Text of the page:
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Can a Windows Service launch an application with administrative privileges in Windows Vista?

Posted on 2010-08-27
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Last Modified: 2013-12-04
Hello Experts,

I've been reading around and trying all kinds of things to make my Windows Service launch another application (either by ShellExecute, ShellExecuteEx, or CreateProcess, etc.) with administrative privileges in Windows Vista.

It is unclear to me whether or not this is even possible.

Right now, I have it where the service launches the application, and in task manager the application's "User Name" says the name of an administrative account, but the application won't do what I want it to (specifically control the mouse by using the .NET Cursor.Position and invoke mouse_event() from user32.dll) unless I manually stop the application from task manager, right click on it in its folder and select "Run as administrator".

Is there a way to do this? Any way at all?

Thanks for your help!
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Question by:ehensens
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10 Comments
 
LVL 2

Expert Comment

by:Nol888
ID: 33546354
Using the ShellExecute function (http://msdn.microsoft.com/en-us/library/bb762153%28VS.85%29.aspx), and setting lpOperation to "runas" should do the trick.
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Author Comment

by:ehensens
ID: 33546450
Thanks for your response,

I've already tried that. I'm pasting the exact code I used below. It did not launch the application at all. Could this be because I'm trying to launch the application from within a Windows Service?

Furthermore, I know that the application itself launches when I use CreateProcess(), it just doesn't launch with administrative privileges.

Any ideas?

HINSTANCE hInst = ShellExecute(NULL, _T("runas"), _T("theapplication.exe"), NULL, NULL, SW_HIDE);

Open in new window

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LVL 2

Expert Comment

by:Nol888
ID: 33546523
Try fully qualifying the path to the application. In addition, record (somehow) the return value of ShellExecute. It'll help to determine the reason why the application doesn't launch. If I recall correctly, services are not allowed to interact with the desktop so perhaps the elevation prompt fails to activate.
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Author Comment

by:ehensens
ID: 33546727
Thanks for the advice.

Specifying the fully qualified path to the application did indeed make the Windows Service launch it, but it still did not have full administrative privileges.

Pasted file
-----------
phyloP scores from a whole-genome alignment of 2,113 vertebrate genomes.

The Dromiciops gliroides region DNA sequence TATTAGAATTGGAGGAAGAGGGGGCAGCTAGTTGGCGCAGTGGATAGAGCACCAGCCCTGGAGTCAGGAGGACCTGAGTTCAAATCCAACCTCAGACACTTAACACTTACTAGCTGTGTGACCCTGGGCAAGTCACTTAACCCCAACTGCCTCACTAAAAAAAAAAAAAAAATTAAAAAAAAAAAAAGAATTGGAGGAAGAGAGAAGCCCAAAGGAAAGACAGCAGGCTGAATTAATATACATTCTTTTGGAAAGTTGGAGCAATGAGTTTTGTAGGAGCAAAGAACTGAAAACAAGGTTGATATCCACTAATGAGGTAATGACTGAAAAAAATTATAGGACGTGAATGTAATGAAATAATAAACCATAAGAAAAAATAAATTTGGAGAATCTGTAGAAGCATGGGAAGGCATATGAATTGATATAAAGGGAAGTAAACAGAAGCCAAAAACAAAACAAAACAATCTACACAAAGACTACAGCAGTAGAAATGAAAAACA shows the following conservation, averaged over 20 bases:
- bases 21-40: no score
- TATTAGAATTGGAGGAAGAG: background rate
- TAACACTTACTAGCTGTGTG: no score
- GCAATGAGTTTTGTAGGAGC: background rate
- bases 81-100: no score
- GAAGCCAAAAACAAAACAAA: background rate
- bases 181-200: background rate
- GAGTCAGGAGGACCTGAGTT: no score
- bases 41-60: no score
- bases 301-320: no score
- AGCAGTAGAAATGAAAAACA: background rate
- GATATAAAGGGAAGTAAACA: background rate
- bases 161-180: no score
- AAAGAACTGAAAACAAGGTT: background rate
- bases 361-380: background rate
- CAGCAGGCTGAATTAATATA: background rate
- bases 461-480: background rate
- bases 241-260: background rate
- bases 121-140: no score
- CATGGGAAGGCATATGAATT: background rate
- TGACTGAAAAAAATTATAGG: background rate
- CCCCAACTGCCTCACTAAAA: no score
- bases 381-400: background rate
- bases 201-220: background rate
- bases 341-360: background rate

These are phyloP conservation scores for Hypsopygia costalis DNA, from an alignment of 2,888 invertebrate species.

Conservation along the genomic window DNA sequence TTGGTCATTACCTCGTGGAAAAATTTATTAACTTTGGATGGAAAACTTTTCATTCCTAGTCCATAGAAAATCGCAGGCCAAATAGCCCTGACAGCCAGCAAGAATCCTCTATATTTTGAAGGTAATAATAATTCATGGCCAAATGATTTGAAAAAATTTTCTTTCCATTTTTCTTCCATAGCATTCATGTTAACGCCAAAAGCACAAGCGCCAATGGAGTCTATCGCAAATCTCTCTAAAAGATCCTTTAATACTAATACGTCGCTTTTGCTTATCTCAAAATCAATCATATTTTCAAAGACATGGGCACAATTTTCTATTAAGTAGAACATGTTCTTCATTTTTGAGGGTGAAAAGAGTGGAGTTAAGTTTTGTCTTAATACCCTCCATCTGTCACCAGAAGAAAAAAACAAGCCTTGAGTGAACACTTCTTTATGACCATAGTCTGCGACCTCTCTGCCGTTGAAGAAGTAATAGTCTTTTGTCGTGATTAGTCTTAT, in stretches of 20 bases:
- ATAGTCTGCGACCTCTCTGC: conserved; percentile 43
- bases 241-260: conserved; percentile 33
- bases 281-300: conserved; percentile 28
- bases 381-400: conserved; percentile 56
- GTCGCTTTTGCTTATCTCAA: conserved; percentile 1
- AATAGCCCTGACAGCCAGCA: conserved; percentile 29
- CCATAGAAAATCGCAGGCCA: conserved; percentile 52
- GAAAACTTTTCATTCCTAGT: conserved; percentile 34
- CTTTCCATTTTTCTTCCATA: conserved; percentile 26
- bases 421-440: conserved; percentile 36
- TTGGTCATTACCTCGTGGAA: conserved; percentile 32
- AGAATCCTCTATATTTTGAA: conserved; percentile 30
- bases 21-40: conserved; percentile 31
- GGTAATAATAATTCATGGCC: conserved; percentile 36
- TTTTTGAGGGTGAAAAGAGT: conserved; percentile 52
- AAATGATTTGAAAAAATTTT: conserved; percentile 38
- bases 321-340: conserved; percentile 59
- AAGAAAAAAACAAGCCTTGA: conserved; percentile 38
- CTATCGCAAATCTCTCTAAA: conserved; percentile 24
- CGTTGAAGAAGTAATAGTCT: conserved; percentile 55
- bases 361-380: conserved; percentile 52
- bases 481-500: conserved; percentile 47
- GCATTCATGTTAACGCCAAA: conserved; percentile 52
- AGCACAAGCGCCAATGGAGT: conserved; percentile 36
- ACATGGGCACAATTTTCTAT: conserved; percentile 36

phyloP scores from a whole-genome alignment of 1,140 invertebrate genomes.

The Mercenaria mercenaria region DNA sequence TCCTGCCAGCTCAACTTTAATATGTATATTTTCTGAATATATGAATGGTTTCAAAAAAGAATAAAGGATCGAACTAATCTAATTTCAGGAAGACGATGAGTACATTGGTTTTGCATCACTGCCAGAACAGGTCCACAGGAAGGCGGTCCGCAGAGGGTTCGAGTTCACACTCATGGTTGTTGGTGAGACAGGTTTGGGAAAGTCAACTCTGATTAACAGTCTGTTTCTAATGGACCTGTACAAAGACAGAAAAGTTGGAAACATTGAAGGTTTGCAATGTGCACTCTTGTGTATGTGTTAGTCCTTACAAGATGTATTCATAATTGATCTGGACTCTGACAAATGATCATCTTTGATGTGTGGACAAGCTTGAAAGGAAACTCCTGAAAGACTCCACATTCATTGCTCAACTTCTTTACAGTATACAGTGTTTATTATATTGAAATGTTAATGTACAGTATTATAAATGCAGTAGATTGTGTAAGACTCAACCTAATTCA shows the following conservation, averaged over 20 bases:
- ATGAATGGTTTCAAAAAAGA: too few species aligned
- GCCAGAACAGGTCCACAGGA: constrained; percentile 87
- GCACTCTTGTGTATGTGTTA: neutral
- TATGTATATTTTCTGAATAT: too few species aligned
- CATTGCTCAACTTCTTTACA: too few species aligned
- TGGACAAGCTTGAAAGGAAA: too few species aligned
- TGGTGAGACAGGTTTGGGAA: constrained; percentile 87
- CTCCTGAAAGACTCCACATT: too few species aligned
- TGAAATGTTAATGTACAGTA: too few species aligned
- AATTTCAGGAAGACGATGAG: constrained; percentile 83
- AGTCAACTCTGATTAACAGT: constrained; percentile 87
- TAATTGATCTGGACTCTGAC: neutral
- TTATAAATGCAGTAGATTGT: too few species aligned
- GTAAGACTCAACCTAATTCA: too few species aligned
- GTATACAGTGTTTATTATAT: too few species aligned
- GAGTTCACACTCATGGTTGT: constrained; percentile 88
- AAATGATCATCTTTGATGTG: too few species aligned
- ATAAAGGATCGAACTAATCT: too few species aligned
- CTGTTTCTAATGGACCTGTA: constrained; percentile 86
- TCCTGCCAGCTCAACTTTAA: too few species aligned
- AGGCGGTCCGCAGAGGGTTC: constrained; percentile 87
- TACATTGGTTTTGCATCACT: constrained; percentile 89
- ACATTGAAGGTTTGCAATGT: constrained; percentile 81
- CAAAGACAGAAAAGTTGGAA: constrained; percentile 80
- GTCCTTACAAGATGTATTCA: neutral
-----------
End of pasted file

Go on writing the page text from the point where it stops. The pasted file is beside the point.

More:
I know this because it wouldn't control the mouse when it was launched by the Windows Service, but it did control the mouse when I manually ended it and started it up again as an administrator.

Any ideas?

Thanks!
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LVL 2

Accepted Solution

by:
Nol888 earned 500 total points
ID: 33546834
I suspect the issue is that Windows Services and presumably processes launched by a Windows Service cannot interact with a user session, for security purposes. They run on a separate desktop.
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Author Comment

by:ehensens
ID: 33546867
Thanks.

My guesses are starting to lean in that direction as well.

However, I would really like to know for sure.

Does anybody know of any Microsoft literature that says as much, or does anyone know for sure any other reason why this may not be possible?

I don't truly understand this concept of separate desktops, is there any way I can launch a process with administrative privileges on a different desktop (for instance, from the Windows Service desktop to the user's desktop)?

Any ideas at all?

Thanks!
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LVL 2

Expert Comment

by:Nol888
ID: 33546895
On XP and earlier, I believe there's a way to allow interaction, some group policy. However, for good practice you should follow the Vista guidelines.

Here's a similar problem posted on stackoverflow: http://stackoverflow.com/questions/1369236/how-to-run-console-application-from-windows-service
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LVL 9

Expert Comment

by:Subrat (C++ windows/Linux)
ID: 33555628
Have a look on  ImpersonateLoggedOnUser()
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Author Comment

by:ehensens
ID: 33558423
Thanks Subrat2009, but the whole issue is that the administrative user is not logged on, so I cannot impersonate him.
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Author Closing Comment

by:ehensens
ID: 33579985
Although I have not seen anything from Microsoft indicating that what I'm after is not possible, I suspect that this is indeed the case.
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